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Category: Writing
Tags: Writers Abroad Writing writing inspiration

Writing is a solitary activity as we all know. It’s not something you can do with someone else. Even writing collaborators do their writing separately and then bring it together. I can’t imagine many circumstances where they could sit down and write together.

This gives people the impression that writers must be loners, grafting away in an attic or even the coal shed, with little human contact. Nothing could be further from the truth. Writing fiction is about people. Inspiration comes from everyday interaction with them, even on the most banal level, like buying bread.

We also write for people. I don’t believe there are many writers who write purely for their own satisfaction. We all want an audience, even if it’s only a handful of people, and we await their reaction with trepidation.

Joining Writers Abroad a couple of years ago coincided with starting to write fiction again after a gap of decades. Without the constant encouragement, criticism and inspiration I get here, I doubt if I would have continued.

For me, getting involved in other activities is also a source of inspiration. Starting work a few months ago at our local médiathèque, or library, is feeding into my writing. It has done wonders for my French. It has also introduced me to new friends and fresh literary experiences. In theory, I work one morning per week. In practice, it’s more since so many activities – in French and English – are associated with the library.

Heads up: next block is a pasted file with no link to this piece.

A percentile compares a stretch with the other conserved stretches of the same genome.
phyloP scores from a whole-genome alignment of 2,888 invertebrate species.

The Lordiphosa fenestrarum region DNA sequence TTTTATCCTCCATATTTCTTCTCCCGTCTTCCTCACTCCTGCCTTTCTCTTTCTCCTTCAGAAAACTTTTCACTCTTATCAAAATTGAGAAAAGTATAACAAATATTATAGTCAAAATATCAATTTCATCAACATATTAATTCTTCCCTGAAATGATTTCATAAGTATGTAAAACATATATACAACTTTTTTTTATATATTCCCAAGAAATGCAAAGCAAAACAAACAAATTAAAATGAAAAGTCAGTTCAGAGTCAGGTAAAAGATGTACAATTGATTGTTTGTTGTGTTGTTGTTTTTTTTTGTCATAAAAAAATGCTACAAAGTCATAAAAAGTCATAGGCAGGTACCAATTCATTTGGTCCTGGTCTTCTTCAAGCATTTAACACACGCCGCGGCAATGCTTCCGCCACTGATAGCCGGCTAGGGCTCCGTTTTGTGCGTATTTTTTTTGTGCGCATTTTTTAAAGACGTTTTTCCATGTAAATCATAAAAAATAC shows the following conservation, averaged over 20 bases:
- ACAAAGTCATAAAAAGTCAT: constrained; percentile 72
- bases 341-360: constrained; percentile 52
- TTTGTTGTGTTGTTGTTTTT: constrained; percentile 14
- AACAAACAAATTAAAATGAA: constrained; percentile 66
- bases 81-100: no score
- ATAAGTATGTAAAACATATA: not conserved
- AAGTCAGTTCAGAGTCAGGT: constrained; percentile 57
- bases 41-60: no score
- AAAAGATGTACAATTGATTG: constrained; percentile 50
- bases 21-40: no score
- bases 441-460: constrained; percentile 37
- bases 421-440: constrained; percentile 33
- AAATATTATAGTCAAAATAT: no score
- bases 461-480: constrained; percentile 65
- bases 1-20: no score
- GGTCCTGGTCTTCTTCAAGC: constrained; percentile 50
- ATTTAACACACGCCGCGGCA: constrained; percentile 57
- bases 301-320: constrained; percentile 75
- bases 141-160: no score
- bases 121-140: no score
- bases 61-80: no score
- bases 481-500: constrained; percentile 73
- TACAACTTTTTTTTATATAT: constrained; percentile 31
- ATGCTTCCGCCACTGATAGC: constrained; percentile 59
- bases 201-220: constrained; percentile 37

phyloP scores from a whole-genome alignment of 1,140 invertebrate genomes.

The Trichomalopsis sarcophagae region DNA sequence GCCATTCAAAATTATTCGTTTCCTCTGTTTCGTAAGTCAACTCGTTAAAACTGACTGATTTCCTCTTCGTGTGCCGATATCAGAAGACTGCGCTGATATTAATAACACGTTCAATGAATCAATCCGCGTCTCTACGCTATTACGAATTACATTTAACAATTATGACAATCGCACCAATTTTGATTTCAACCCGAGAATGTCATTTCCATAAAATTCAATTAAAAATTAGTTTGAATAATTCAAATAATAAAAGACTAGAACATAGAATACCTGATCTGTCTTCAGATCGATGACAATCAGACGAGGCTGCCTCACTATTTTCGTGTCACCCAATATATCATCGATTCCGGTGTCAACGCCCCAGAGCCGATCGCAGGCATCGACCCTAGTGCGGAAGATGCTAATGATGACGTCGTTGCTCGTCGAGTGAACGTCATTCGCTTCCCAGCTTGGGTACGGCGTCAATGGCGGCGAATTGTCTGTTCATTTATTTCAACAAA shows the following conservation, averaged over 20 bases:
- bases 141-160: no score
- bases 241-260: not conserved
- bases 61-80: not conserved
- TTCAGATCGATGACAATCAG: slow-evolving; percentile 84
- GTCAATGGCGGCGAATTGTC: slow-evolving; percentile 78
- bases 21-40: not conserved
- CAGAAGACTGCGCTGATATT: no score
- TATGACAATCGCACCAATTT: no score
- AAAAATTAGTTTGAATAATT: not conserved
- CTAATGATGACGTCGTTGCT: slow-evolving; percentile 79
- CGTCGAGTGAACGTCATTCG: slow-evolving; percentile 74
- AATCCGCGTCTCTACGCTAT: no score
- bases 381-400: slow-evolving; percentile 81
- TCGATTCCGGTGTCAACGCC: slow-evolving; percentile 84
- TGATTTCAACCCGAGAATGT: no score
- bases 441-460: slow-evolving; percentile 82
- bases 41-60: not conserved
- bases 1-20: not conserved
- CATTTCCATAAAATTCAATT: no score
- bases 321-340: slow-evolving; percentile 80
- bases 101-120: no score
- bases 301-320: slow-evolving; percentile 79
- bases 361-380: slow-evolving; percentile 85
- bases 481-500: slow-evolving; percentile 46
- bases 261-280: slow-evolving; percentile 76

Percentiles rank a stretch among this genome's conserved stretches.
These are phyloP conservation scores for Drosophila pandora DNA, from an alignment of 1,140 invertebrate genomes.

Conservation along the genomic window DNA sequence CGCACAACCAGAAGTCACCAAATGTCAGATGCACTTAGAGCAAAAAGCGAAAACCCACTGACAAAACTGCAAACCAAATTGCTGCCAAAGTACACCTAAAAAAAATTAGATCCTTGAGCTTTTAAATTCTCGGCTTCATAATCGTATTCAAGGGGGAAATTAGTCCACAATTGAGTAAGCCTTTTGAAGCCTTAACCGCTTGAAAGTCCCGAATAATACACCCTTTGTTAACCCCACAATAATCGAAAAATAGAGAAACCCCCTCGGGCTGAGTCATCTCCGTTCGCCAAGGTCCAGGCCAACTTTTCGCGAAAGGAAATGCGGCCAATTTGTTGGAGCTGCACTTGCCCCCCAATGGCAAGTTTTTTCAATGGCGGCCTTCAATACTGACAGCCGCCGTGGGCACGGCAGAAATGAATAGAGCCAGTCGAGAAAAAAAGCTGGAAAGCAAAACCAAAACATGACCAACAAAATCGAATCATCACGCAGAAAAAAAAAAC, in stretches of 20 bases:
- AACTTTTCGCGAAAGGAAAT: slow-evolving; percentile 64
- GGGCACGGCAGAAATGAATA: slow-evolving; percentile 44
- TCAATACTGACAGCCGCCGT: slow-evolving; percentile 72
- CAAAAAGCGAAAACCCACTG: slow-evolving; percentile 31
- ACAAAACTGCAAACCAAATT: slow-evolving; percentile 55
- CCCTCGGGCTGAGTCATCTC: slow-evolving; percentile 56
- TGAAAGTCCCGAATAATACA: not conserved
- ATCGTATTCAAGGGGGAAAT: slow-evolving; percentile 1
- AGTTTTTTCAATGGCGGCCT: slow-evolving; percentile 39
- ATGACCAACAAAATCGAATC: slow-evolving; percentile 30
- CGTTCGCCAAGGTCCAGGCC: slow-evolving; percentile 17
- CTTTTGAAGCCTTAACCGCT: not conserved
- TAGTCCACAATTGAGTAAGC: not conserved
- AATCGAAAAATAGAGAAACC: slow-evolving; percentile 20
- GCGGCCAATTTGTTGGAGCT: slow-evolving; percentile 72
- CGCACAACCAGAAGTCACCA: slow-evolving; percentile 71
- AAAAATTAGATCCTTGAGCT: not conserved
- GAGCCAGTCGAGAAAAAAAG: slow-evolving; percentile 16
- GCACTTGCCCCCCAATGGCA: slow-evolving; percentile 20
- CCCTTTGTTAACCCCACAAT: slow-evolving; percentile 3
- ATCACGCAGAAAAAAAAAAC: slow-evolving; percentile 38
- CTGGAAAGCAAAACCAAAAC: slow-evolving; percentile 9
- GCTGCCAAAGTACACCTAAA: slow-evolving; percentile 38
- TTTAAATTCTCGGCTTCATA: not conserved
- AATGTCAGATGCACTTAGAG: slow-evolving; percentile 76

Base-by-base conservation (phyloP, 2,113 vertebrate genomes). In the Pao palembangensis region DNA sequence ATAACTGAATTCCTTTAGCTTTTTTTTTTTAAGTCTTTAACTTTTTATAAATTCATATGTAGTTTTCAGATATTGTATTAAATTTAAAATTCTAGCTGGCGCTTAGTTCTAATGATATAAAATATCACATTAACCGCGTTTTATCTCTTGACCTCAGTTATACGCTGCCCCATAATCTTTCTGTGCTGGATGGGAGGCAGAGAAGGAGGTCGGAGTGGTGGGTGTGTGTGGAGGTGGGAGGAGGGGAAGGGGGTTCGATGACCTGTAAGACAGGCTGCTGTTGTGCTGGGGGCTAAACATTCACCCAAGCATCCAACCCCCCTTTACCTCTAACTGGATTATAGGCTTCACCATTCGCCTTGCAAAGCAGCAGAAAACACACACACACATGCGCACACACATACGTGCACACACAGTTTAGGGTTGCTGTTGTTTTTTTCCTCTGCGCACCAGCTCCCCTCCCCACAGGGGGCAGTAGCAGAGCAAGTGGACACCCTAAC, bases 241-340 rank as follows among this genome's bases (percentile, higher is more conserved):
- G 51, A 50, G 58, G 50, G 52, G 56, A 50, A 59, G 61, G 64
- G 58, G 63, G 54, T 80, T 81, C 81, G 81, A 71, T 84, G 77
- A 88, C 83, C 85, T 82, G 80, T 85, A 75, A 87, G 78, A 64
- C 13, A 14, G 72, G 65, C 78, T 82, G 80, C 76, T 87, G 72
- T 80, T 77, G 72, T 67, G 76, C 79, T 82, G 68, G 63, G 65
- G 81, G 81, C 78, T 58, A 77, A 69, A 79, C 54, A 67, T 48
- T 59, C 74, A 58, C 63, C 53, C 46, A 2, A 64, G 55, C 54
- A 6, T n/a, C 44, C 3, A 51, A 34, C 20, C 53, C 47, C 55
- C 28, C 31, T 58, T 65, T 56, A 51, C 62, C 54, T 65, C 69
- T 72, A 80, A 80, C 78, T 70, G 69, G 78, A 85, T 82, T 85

The idea of joining a reading group has never particularly appealed to me. But I find exchanging books and ideas about them with a like-minded person more interesting. Mandy, whom I met through the library, has introduced me to new authors who have given me writing ideas. For example, Andrew Taylor’s The American Boy is set in England in 1819. He writes in first person POV and sustains the period voice very well. This inspired me to write a period piece, ‘Bert Flow’s Parrot’, which I posted up here.  

We also hold occasional author readings, both in English and French. Yesterday, local English novelist Jacqueline Yallop talked to us about her writing and read excerpts from her work, including Obedience, set in the area.  (Incidentally, she writes in their woodshed, except when it’s too cold). I was relieved to hear that she writes without a detailed plan. This involves a lot of subsequent re-drafting but that method works for her. Glad I’m not the only one who has a sketchy road map.   

Some of the other activities I’m involved in, such as helping to restore a ruined chapel and singing in a choir also provide plenty of material for my work. I might not use it all immediately but it gets filed away in my brain and dusted off as and when.

So, far from constraining my writing time, I find these activities short-circuit it by giving me ideas and material. I sometimes complain about being too busy. But I suspect that my output would be no greater if I just sat in front of the computer all day waiting for the muse. It might even be less.

Does engaging in other activities stimulate your writing?



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Monday, October 05, 2015